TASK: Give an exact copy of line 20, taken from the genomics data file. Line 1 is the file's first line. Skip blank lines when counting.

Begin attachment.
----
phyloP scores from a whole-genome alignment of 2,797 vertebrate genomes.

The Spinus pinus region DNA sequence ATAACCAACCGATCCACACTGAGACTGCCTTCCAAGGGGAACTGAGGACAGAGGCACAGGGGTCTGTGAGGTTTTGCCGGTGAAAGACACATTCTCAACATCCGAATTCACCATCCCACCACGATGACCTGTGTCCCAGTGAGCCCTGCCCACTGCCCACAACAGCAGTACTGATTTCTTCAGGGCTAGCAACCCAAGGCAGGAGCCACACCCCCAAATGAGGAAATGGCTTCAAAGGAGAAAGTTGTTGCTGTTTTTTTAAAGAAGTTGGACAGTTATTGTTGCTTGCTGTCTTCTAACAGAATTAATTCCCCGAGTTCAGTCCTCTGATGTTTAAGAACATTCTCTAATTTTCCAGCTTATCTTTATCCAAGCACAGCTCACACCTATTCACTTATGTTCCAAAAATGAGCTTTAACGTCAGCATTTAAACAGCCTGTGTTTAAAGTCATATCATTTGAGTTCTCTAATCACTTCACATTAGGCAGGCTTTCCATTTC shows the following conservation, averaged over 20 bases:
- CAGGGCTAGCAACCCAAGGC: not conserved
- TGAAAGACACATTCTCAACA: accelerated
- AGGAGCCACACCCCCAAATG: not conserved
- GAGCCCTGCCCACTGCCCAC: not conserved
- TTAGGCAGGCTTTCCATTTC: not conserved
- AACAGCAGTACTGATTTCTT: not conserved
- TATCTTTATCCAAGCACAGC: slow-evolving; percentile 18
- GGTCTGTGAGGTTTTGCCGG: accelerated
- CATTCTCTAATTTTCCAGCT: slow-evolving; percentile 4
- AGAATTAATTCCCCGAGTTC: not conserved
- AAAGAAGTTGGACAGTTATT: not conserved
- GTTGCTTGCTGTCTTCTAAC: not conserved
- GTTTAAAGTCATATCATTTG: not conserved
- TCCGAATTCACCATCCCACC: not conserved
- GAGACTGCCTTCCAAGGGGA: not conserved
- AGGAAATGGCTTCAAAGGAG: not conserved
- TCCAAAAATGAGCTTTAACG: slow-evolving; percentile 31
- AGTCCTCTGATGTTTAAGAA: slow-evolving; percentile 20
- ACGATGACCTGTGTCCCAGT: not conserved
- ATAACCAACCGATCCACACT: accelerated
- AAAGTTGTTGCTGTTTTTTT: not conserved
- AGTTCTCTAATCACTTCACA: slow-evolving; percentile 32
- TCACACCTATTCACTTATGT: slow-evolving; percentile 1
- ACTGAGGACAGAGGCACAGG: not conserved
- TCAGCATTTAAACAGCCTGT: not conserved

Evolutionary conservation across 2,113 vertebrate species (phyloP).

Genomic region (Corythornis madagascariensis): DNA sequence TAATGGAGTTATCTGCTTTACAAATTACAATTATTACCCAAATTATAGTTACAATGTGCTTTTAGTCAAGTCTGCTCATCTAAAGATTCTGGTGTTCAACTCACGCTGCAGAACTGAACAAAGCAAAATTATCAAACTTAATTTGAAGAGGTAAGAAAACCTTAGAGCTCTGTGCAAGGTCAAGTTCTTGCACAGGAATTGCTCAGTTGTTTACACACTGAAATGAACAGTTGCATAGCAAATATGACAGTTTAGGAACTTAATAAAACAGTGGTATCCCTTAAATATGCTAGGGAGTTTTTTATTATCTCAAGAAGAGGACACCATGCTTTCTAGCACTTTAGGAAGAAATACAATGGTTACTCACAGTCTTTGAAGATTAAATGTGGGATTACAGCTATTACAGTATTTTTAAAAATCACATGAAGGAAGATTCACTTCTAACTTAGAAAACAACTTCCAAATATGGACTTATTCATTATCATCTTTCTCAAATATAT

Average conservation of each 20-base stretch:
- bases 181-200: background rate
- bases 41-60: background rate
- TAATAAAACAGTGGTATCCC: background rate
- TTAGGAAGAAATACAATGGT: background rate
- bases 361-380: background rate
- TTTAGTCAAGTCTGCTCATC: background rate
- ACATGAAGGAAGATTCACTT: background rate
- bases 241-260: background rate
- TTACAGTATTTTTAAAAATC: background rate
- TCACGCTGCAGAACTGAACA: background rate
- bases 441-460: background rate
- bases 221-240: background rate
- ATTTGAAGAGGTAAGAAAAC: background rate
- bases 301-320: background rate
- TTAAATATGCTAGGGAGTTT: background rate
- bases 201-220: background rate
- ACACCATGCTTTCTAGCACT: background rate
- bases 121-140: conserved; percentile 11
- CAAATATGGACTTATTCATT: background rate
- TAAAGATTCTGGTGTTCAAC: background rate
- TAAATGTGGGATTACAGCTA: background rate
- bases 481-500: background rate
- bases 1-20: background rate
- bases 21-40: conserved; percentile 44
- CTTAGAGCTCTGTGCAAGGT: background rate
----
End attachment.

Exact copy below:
- AGTCCTCTGATGTTTAAGAA: slow-evolving; percentile 20